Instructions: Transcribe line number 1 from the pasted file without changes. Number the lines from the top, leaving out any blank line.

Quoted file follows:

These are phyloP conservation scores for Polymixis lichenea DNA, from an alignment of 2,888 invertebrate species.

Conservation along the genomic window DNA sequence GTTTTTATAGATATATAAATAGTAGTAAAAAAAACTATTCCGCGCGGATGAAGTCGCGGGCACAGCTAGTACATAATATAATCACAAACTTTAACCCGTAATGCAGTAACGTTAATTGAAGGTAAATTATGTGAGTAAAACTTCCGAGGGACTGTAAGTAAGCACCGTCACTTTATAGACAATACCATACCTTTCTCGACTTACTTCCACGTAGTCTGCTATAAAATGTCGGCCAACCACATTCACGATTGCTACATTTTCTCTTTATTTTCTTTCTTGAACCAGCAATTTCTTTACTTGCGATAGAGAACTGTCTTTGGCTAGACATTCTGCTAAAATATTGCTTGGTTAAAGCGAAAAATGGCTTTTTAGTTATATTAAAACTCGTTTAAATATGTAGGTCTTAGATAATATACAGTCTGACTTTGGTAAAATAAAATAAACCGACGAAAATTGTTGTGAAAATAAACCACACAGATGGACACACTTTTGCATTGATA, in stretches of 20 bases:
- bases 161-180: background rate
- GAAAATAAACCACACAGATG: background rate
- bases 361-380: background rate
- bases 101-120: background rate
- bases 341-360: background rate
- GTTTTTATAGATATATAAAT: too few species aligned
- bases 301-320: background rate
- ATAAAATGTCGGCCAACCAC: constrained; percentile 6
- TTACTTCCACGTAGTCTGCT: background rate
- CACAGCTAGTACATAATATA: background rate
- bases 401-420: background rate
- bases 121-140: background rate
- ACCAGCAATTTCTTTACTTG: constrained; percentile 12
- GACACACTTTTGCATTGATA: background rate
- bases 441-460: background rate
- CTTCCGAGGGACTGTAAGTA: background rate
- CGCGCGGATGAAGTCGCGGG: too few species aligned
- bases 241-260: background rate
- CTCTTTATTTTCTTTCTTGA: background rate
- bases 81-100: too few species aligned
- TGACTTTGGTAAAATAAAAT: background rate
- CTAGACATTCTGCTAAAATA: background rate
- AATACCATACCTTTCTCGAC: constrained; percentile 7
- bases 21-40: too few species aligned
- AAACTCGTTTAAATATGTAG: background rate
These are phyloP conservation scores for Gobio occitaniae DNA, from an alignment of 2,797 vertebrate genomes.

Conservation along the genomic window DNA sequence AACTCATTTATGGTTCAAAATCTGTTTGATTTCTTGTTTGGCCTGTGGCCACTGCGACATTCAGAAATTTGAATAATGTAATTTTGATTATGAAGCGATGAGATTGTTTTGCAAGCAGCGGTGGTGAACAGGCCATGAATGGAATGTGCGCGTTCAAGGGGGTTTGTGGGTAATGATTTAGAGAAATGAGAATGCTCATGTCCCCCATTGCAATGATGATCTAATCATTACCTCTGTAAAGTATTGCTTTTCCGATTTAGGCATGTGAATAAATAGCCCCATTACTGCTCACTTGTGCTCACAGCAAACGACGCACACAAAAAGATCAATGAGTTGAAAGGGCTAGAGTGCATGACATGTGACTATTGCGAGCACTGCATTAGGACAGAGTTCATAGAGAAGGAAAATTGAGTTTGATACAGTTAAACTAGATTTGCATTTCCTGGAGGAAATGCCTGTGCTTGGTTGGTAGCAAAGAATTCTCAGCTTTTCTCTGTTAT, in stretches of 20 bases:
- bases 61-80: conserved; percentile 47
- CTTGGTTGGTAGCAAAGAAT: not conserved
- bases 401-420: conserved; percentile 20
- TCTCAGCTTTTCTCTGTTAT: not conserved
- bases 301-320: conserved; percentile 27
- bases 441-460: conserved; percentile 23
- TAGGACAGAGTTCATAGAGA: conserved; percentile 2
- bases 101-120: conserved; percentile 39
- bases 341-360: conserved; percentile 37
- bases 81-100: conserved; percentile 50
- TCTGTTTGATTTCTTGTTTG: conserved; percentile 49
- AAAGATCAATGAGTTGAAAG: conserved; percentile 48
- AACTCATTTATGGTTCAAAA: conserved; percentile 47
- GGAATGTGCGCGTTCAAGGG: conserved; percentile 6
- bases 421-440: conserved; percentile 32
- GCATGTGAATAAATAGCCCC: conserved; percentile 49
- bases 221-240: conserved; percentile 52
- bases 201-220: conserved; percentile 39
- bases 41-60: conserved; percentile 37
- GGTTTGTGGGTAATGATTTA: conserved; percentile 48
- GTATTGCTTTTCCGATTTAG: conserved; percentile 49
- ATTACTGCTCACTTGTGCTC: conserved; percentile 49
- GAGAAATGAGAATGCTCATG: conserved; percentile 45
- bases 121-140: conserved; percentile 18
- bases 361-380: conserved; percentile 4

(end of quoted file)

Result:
These are phyloP conservation scores for Polymixis lichenea DNA, from an alignment of 2,888 invertebrate species.